The National Association of Realtors Housing Affordability Composite index for the Southeast was 151.6 at the end of October 2018, a declining trend from 162.7 posted a year ago. Much of this change was due to price increases. Higher numbers are better, as previously noted. (Sources: NAR and CoreLogic.)
CoreLogic recently shared that national home prices have increased by 5.6% year-over-year in many areas of the country. Over that same time period, interest rates have remained historically low which has allowed many buyers to enter the market.
As a seller, you will be most concerned about “short-term price”—where home values are headed over the next six months. As a buyer, however, you probably are not overly concerned about price, but instead about the “long-term cost” of the home.
The Mortgage Bankers Association (MBA), Freddie Mac, and Fannie Mae all project that mortgage interest rates will increase by this time next year.
The Federal Reserve reports housing mortgage debt continues to decline, while the value of the real estate it covers continues to increase by an inflation-adjusted 3.6% over the last year. Folks who were under water on their mortgages just five years ago (before the 2013 bottom) have in many cases gotten their noses—indeed, their whole heads—above water.
Short sales and foreclosures in the Asheville Region of the MLS have declined steadily, from 423 in 2013 to just 114 in 2018, out of 9,512 total sales for the year. At some point we stop blaming the economy or the lenders and just accept the fact that unfortunate situations occur and there will always be some defaults.
Housing Price Indices
Regarding the homeowner’s growth in home equity: There is a misconception that your actual equity falls when prices dip. That may not be the case as your mortgage balance declines through the years. Even if prices remained stagnant your percentage ownership would increase. But real estate prices have not remained stagnant. In 2017 we surpassed the home values achieved just before the bubble burst in 2008. Folks who were upside-down on their home mortgage but held onto the property anyhow got right-side-up again and in many cases substantially so. The Federal Reserve Annual Appreciation Report charts housing appreciation by quarters and the Asheville Metro area shows a cumulative 8.05% home price appreciation for the past four quarters, which comes on top of an 8.18% appreciation for the same period one year ago.
The Market in 2019
One indication of residential sales is buyer traffic (open houses, showings, appointments made) in homes that are offered for sale. The Realtor Buyer Traffic Index registered 45 in October 2018, down from the high of 60 in October 2017. That decline of 25% is a worrisome indicator for sales that would have been booked in November and December. The actual closed sales figures for the year did not reflect anywhere near that big a drop, reflecting mostly the continuing shortage of inventory in the bell-weather Buncombe-Henderson-Haywood market.
We might add, in defense of all Realtors, that the Asheville Region is right in line with the national averages of between 12 and 14 showings before a property goes under contract (at which point it is classified among the Pending Sales). That period stretches longer or shorter, but is roughly 30 days in the same region. Higher priced properties might sell with fewer showings; but they also might take much longer to sell because the buyers in those ranges are few and far between. Sellers should check a lot of comparables and absorb a lot of data before setting a price. There’s nothing worse than a property that sits and sits on the market. It’s said that property isn’t really in the market—it’s just listed.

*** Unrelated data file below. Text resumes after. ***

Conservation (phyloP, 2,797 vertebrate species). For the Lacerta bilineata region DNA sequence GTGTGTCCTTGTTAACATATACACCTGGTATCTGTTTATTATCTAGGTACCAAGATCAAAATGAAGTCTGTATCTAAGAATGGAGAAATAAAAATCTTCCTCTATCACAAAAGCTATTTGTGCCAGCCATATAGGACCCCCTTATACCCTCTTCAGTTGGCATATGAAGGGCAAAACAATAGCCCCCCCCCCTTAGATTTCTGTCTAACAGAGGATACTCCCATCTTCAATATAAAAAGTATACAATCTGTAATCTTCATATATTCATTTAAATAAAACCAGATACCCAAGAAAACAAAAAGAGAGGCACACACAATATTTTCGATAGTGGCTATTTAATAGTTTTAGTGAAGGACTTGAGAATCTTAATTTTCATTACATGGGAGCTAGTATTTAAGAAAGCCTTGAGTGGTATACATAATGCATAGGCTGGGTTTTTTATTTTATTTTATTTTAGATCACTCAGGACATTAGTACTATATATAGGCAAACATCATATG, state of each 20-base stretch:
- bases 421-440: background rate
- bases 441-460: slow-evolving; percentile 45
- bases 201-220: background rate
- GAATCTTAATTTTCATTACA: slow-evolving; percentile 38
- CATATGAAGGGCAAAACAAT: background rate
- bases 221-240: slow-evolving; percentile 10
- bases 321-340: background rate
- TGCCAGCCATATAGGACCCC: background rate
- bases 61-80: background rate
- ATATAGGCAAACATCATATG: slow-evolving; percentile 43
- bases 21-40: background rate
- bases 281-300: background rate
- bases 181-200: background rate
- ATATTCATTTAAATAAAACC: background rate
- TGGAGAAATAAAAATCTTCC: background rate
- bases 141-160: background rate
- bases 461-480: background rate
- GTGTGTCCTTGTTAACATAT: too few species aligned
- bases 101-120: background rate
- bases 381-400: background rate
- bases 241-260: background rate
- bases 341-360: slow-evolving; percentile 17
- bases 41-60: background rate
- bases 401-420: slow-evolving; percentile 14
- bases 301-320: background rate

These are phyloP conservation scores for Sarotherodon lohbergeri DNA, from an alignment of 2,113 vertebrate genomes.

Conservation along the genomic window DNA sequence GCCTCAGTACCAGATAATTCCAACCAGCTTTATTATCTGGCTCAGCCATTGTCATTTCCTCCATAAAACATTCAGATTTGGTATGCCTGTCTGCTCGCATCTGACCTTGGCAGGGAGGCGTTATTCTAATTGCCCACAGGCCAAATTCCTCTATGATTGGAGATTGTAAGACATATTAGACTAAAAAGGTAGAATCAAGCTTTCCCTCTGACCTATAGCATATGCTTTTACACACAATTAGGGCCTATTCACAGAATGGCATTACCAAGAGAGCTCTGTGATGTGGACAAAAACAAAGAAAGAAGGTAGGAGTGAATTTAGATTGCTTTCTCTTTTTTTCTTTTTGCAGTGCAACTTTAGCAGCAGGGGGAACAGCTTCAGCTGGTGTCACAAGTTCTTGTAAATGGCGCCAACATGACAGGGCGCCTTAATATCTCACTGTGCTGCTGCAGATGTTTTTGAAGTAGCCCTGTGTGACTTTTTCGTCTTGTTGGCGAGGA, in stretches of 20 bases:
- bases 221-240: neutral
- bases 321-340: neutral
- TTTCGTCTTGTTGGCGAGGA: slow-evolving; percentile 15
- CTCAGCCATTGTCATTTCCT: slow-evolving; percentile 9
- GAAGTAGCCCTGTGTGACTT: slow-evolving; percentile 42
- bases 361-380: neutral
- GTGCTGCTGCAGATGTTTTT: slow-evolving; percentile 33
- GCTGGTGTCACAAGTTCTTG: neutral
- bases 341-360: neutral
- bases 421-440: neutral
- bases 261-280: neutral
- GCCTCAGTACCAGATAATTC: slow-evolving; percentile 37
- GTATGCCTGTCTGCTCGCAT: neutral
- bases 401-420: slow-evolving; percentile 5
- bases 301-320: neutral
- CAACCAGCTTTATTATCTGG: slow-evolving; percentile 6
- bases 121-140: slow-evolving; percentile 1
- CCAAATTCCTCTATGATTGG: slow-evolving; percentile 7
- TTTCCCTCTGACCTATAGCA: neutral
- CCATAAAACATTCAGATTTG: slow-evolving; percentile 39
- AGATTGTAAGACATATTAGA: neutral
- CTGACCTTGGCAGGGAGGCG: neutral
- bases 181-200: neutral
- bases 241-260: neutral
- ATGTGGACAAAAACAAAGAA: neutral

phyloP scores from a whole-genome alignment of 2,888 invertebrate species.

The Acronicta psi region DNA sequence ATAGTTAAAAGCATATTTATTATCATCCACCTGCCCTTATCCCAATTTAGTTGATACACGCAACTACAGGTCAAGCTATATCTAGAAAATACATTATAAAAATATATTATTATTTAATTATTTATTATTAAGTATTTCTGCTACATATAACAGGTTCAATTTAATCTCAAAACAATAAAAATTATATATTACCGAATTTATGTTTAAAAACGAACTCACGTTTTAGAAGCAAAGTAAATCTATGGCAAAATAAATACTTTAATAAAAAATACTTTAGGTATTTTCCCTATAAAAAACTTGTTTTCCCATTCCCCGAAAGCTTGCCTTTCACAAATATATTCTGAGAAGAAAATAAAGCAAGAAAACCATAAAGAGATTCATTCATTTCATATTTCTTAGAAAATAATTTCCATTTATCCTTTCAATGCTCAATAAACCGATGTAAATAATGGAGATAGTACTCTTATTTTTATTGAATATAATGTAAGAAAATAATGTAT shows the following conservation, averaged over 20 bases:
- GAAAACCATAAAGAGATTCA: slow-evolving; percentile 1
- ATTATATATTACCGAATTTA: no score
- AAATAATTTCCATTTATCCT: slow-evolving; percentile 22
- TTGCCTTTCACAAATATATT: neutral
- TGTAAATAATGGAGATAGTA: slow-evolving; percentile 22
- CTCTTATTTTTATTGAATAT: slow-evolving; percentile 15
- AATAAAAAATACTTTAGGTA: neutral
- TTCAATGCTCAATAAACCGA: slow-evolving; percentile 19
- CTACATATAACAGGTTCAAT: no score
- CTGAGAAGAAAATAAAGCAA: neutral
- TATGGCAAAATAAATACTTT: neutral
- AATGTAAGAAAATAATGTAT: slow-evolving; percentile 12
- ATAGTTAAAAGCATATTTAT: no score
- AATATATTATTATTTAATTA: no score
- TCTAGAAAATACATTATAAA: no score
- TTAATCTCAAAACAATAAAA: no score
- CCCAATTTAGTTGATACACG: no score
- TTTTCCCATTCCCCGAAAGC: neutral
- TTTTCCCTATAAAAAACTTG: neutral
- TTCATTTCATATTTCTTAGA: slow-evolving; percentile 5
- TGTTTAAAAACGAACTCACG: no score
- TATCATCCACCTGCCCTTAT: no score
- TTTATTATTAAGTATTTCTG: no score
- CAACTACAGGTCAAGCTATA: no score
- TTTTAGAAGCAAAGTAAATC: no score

Characteristics of Buyers and Sellers
First-time buyers are about 31% of the market, compared to 32% in 2017. That is expected to increase in 2019 as more jobs are being created and the United States continues to experience a low unemployment rate (as of this writing, 3.9%).
Retirement buyers contributed to a 3% increase in cash sales in 2018, up to 23% total, an increase from 20% in 2017.
Also in 2018, 18% of sellers offered incentives such as providing a homeowner’s warranty (8%), paying for closing costs (also 8%), and undertaking remodeling (3%).
One of the hallmarks of a good real estate transaction (and of your Realtor) is the ability to manage the process so the transaction closes on time. Between August and October 2018, 74% of contracts settled on time (73% in October 2017). Delays are most often incurred when something upsets the mortgage process. Buyers who celebrate their soon-to-be purchase by buying a new car, opening a new credit card, or doing something else that hits their credit report should just wrap it up by shooting themselves in the foot. Everything matters in today’s heavily regulated financial world. Lenders don’t have the latitude they had in 2007. Plan for it.
Understanding the Due Diligence Period
If you haven’t closed a real estate transaction in North Carolina in the past few years, you might not know about the Due Diligence period. This was introduced by the North Carolina Real Estate Commission in 2011 in an effort to protect consumers—specifically, buyers who might have difficulty reclaiming their earnest money when a contract does not go through.
Prior to 2011 the only money a buyer had at risk, and the only security a seller had regarding the buyer’s intent, was the earnest money. There were specific conditions under which the earnest money would be returned when a contract fell apart, but all too often a situation would occur that led to complaints and court cases trying to unravel the mess.